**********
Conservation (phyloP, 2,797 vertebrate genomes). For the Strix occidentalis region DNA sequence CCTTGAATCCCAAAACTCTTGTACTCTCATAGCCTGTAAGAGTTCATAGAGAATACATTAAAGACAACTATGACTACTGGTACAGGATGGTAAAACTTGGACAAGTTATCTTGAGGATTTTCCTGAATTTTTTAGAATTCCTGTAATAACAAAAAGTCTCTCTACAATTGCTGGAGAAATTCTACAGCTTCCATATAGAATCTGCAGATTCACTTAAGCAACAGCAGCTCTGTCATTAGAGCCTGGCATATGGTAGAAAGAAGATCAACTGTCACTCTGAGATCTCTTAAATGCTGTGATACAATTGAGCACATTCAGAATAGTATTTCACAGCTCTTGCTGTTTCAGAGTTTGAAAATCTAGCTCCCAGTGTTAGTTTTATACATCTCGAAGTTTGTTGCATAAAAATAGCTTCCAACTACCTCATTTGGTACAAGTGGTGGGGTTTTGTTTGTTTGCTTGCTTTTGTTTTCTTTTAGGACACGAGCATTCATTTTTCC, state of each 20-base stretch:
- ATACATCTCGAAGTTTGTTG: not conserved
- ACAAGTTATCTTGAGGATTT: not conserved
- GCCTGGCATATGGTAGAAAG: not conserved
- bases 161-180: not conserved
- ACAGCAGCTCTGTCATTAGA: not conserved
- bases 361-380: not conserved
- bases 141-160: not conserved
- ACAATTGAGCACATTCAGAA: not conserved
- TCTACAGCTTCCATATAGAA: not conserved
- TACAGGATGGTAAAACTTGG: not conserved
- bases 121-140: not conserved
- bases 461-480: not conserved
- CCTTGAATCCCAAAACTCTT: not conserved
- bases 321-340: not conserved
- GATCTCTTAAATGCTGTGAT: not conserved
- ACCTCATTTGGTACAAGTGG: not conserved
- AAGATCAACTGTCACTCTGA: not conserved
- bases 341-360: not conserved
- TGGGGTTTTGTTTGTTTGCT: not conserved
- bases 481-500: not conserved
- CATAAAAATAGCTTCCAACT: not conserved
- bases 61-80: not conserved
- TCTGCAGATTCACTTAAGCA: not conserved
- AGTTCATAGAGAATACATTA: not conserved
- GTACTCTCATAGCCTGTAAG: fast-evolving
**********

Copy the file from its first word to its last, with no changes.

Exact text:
Conservation (phyloP, 2,797 vertebrate genomes). For the Strix occidentalis region DNA sequence CCTTGAATCCCAAAACTCTTGTACTCTCATAGCCTGTAAGAGTTCATAGAGAATACATTAAAGACAACTATGACTACTGGTACAGGATGGTAAAACTTGGACAAGTTATCTTGAGGATTTTCCTGAATTTTTTAGAATTCCTGTAATAACAAAAAGTCTCTCTACAATTGCTGGAGAAATTCTACAGCTTCCATATAGAATCTGCAGATTCACTTAAGCAACAGCAGCTCTGTCATTAGAGCCTGGCATATGGTAGAAAGAAGATCAACTGTCACTCTGAGATCTCTTAAATGCTGTGATACAATTGAGCACATTCAGAATAGTATTTCACAGCTCTTGCTGTTTCAGAGTTTGAAAATCTAGCTCCCAGTGTTAGTTTTATACATCTCGAAGTTTGTTGCATAAAAATAGCTTCCAACTACCTCATTTGGTACAAGTGGTGGGGTTTTGTTTGTTTGCTTGCTTTTGTTTTCTTTTAGGACACGAGCATTCATTTTTCC, state of each 20-base stretch:
- ATACATCTCGAAGTTTGTTG: not conserved
- ACAAGTTATCTTGAGGATTT: not conserved
- GCCTGGCATATGGTAGAAAG: not conserved
- bases 161-180: not conserved
- ACAGCAGCTCTGTCATTAGA: not conserved
- bases 361-380: not conserved
- bases 141-160: not conserved
- ACAATTGAGCACATTCAGAA: not conserved
- TCTACAGCTTCCATATAGAA: not conserved
- TACAGGATGGTAAAACTTGG: not conserved
- bases 121-140: not conserved
- bases 461-480: not conserved
- CCTTGAATCCCAAAACTCTT: not conserved
- bases 321-340: not conserved
- GATCTCTTAAATGCTGTGAT: not conserved
- ACCTCATTTGGTACAAGTGG: not conserved
- AAGATCAACTGTCACTCTGA: not conserved
- bases 341-360: not conserved
- TGGGGTTTTGTTTGTTTGCT: not conserved
- bases 481-500: not conserved
- CATAAAAATAGCTTCCAACT: not conserved
- bases 61-80: not conserved
- TCTGCAGATTCACTTAAGCA: not conserved
- AGTTCATAGAGAATACATTA: not conserved
- GTACTCTCATAGCCTGTAAG: fast-evolving